Managing grief during the festive season
The festive season can feel pretty awful when you’ve lost someone you care about. However, there are a few things you can do over the holidays that will improve your emotional wellbeing and help you cope. If you’re feeling low, remember that there’s always someone you can talk to.
This can help if:
you’ve recently lost someone you care about
you’re struggling with grief
you’re worried about how you’ll cope during the festive season.
Why festivals such as Christmas are particularly tough
Major religious festivals are often a time when people get together with family and friends, so if you’ve lost someone you love, this time can be a pretty stark reminder of that. While everyone reacts differently, a lot of people find this time difficult.
Ideas for coping
This may have been a time you usually spent with the person you’ve lost, so it’s completely normal to feel sad that they’re no longer with you. You may react more sensitively to things or feel detached from those around you.
Things you can do that might help
Allow yourself some time out to feel sad and think about the person you love.
Think about all the things you liked about the person.
Do something that you used to do together.
Write a letter to the person.
Revisit a favourite spot where you spent time together.
Share some of your memories of them with others.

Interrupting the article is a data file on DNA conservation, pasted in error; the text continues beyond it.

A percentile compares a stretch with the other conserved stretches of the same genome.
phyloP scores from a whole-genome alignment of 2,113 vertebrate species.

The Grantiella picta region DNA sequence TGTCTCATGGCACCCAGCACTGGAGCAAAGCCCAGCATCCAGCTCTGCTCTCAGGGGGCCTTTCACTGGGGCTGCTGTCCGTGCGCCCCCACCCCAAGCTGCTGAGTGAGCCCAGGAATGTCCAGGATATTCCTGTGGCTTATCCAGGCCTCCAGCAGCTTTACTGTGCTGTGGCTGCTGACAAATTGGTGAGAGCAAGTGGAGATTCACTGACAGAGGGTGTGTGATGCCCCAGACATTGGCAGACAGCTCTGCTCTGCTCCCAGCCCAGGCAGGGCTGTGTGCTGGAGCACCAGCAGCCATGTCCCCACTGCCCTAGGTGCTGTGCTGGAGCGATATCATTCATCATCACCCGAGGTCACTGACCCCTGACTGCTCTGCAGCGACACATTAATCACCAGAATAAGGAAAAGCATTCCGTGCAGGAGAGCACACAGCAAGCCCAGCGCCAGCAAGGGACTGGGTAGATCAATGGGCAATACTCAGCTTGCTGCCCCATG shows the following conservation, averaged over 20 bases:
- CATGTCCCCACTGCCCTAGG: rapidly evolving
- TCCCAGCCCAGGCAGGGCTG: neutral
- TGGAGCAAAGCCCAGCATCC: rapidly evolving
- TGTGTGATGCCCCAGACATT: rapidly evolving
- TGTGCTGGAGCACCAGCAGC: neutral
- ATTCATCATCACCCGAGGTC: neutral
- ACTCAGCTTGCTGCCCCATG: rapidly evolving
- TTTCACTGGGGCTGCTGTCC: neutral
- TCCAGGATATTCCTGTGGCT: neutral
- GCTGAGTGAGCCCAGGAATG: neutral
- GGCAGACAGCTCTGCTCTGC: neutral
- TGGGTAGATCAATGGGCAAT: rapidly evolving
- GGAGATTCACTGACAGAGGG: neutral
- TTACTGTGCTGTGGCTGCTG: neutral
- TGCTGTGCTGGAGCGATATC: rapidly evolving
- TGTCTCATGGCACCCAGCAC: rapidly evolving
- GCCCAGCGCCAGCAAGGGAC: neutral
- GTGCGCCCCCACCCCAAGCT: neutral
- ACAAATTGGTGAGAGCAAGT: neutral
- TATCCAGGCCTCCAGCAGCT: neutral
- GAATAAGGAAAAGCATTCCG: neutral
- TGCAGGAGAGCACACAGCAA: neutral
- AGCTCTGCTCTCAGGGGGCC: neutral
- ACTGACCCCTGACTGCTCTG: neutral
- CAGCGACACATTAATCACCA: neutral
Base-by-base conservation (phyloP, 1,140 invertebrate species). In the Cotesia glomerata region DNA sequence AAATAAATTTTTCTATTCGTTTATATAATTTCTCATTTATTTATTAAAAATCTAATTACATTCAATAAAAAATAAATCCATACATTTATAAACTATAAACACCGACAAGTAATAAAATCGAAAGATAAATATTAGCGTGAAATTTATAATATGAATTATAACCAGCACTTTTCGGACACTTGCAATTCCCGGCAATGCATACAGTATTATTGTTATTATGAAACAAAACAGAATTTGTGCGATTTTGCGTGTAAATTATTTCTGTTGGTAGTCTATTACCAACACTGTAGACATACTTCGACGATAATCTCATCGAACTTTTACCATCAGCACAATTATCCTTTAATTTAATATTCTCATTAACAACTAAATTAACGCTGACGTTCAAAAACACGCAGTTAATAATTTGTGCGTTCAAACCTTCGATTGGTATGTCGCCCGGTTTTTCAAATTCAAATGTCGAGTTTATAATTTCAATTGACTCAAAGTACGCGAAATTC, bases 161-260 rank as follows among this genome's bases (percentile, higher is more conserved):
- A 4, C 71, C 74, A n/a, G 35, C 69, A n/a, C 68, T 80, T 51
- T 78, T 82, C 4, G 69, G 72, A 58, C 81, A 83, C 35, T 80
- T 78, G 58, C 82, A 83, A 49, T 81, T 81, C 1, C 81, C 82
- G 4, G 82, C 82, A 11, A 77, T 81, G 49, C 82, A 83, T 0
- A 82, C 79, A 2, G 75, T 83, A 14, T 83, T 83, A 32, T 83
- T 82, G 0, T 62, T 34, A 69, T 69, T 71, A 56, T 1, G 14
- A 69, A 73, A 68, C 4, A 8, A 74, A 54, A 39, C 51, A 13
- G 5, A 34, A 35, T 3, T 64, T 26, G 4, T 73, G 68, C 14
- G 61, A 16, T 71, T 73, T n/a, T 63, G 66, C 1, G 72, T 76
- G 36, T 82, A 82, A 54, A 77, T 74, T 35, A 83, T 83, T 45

It’s okay to enjoy this time
You might find it difficult to celebrate when you're missing someone you love. You might experience a whole range of emotions, including sadness, guilt, or even excitement. Getting together with family and close friends may be a chance to remember the good times and to laugh. Remember, having fun isn’t a sign that you don’t miss the person you’ve lost.
Look after yourself
Accept that this could be a tough time for you and that you might need to treat yourself with a bit of extra care. If possible, make some time each day to treat yourself to something you enjoy. Here are some things you might try:
Go to the beach or the park.
Go for a walk.
Kick a footie.
Listen to music.
Have a massage.
Hang out with friends.
Need someone to talk to?
You might find it useful to talk to someone you trust about how you’re feeling. This could be a family member, friend or youth worker. If you’re finding it hard to cope with day-to-day stuff, then it may help to talk to someone such as a counsellor.
You can find contact details for counsellors in your local area in the beyondblue Directory of Medical and Allied Health Practitioners, or your GP should be able to suggest someone.
Kids Helpline (1800 55 1800) and Lifeline (13 11 14) also have counsellors that are available 24 hours a day.